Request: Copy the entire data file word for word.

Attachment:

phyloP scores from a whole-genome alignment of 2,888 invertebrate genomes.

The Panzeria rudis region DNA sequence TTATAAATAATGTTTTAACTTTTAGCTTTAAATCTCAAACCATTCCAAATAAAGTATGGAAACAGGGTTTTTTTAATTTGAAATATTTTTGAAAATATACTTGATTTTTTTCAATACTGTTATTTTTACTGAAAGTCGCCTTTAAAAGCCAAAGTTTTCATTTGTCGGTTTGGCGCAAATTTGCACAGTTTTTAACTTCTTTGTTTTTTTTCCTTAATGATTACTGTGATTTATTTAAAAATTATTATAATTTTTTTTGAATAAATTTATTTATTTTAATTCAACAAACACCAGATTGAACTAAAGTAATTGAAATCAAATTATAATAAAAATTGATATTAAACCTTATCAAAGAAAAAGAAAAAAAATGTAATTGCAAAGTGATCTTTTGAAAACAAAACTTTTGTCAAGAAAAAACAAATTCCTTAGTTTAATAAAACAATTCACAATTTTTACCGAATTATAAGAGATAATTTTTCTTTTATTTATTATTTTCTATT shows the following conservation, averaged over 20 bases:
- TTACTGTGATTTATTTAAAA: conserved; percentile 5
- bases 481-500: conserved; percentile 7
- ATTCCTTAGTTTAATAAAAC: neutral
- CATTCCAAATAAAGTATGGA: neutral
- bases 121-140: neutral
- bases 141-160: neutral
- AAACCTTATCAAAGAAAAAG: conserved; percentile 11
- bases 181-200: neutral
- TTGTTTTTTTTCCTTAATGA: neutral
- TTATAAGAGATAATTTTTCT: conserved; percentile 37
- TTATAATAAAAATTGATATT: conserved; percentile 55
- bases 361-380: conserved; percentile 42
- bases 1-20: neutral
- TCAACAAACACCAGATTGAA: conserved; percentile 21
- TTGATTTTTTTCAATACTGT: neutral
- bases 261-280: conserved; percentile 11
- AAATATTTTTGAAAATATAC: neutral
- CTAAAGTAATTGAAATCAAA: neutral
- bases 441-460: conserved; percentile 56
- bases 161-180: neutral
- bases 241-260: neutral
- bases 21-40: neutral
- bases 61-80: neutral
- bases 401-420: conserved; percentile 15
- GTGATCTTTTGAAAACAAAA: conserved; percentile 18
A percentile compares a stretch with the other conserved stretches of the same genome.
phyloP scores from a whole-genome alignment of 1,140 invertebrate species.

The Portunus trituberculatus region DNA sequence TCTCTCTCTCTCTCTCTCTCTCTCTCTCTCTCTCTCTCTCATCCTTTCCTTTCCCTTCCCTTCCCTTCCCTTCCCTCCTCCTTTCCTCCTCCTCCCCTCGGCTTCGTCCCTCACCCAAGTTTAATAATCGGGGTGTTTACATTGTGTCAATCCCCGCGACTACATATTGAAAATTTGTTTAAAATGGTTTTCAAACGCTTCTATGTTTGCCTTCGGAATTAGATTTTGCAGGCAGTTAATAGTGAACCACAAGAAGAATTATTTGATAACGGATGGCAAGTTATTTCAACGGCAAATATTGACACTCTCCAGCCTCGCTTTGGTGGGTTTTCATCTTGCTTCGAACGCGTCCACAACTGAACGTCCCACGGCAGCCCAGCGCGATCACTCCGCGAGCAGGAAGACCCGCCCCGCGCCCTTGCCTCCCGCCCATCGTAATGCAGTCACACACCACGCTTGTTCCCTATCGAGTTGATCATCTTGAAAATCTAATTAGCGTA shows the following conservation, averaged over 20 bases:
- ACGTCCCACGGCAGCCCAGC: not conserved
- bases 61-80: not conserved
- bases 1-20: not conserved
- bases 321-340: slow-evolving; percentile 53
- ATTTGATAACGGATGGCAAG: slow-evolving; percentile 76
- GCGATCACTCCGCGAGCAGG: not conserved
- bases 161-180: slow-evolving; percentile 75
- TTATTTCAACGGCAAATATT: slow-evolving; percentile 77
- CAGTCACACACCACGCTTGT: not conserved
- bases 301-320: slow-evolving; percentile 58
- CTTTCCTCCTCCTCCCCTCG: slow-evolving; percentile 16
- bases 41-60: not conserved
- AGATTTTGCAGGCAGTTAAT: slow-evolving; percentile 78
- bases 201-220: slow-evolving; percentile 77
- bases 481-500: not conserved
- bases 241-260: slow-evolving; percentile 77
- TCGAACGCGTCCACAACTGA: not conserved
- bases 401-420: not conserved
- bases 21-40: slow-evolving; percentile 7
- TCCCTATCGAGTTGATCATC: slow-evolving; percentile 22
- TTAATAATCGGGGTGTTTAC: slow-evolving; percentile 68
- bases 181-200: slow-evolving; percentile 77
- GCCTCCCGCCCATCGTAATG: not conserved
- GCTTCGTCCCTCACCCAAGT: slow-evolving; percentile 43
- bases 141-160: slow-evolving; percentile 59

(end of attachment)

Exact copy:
phyloP scores from a whole-genome alignment of 2,888 invertebrate genomes.

The Panzeria rudis region DNA sequence TTATAAATAATGTTTTAACTTTTAGCTTTAAATCTCAAACCATTCCAAATAAAGTATGGAAACAGGGTTTTTTTAATTTGAAATATTTTTGAAAATATACTTGATTTTTTTCAATACTGTTATTTTTACTGAAAGTCGCCTTTAAAAGCCAAAGTTTTCATTTGTCGGTTTGGCGCAAATTTGCACAGTTTTTAACTTCTTTGTTTTTTTTCCTTAATGATTACTGTGATTTATTTAAAAATTATTATAATTTTTTTTGAATAAATTTATTTATTTTAATTCAACAAACACCAGATTGAACTAAAGTAATTGAAATCAAATTATAATAAAAATTGATATTAAACCTTATCAAAGAAAAAGAAAAAAAATGTAATTGCAAAGTGATCTTTTGAAAACAAAACTTTTGTCAAGAAAAAACAAATTCCTTAGTTTAATAAAACAATTCACAATTTTTACCGAATTATAAGAGATAATTTTTCTTTTATTTATTATTTTCTATT shows the following conservation, averaged over 20 bases:
- TTACTGTGATTTATTTAAAA: conserved; percentile 5
- bases 481-500: conserved; percentile 7
- ATTCCTTAGTTTAATAAAAC: neutral
- CATTCCAAATAAAGTATGGA: neutral
- bases 121-140: neutral
- bases 141-160: neutral
- AAACCTTATCAAAGAAAAAG: conserved; percentile 11
- bases 181-200: neutral
- TTGTTTTTTTTCCTTAATGA: neutral
- TTATAAGAGATAATTTTTCT: conserved; percentile 37
- TTATAATAAAAATTGATATT: conserved; percentile 55
- bases 361-380: conserved; percentile 42
- bases 1-20: neutral
- TCAACAAACACCAGATTGAA: conserved; percentile 21
- TTGATTTTTTTCAATACTGT: neutral
- bases 261-280: conserved; percentile 11
- AAATATTTTTGAAAATATAC: neutral
- CTAAAGTAATTGAAATCAAA: neutral
- bases 441-460: conserved; percentile 56
- bases 161-180: neutral
- bases 241-260: neutral
- bases 21-40: neutral
- bases 61-80: neutral
- bases 401-420: conserved; percentile 15
- GTGATCTTTTGAAAACAAAA: conserved; percentile 18
A percentile compares a stretch with the other conserved stretches of the same genome.
phyloP scores from a whole-genome alignment of 1,140 invertebrate species.

The Portunus trituberculatus region DNA sequence TCTCTCTCTCTCTCTCTCTCTCTCTCTCTCTCTCTCTCTCATCCTTTCCTTTCCCTTCCCTTCCCTTCCCTTCCCTCCTCCTTTCCTCCTCCTCCCCTCGGCTTCGTCCCTCACCCAAGTTTAATAATCGGGGTGTTTACATTGTGTCAATCCCCGCGACTACATATTGAAAATTTGTTTAAAATGGTTTTCAAACGCTTCTATGTTTGCCTTCGGAATTAGATTTTGCAGGCAGTTAATAGTGAACCACAAGAAGAATTATTTGATAACGGATGGCAAGTTATTTCAACGGCAAATATTGACACTCTCCAGCCTCGCTTTGGTGGGTTTTCATCTTGCTTCGAACGCGTCCACAACTGAACGTCCCACGGCAGCCCAGCGCGATCACTCCGCGAGCAGGAAGACCCGCCCCGCGCCCTTGCCTCCCGCCCATCGTAATGCAGTCACACACCACGCTTGTTCCCTATCGAGTTGATCATCTTGAAAATCTAATTAGCGTA shows the following conservation, averaged over 20 bases:
- ACGTCCCACGGCAGCCCAGC: not conserved
- bases 61-80: not conserved
- bases 1-20: not conserved
- bases 321-340: slow-evolving; percentile 53
- ATTTGATAACGGATGGCAAG: slow-evolving; percentile 76
- GCGATCACTCCGCGAGCAGG: not conserved
- bases 161-180: slow-evolving; percentile 75
- TTATTTCAACGGCAAATATT: slow-evolving; percentile 77
- CAGTCACACACCACGCTTGT: not conserved
- bases 301-320: slow-evolving; percentile 58
- CTTTCCTCCTCCTCCCCTCG: slow-evolving; percentile 16
- bases 41-60: not conserved
- AGATTTTGCAGGCAGTTAAT: slow-evolving; percentile 78
- bases 201-220: slow-evolving; percentile 77
- bases 481-500: not conserved
- bases 241-260: slow-evolving; percentile 77
- TCGAACGCGTCCACAACTGA: not conserved
- bases 401-420: not conserved
- bases 21-40: slow-evolving; percentile 7
- TCCCTATCGAGTTGATCATC: slow-evolving; percentile 22
- TTAATAATCGGGGTGTTTAC: slow-evolving; percentile 68
- bases 181-200: slow-evolving; percentile 77
- GCCTCCCGCCCATCGTAATG: not conserved
- GCTTCGTCCCTCACCCAAGT: slow-evolving; percentile 43
- bases 141-160: slow-evolving; percentile 59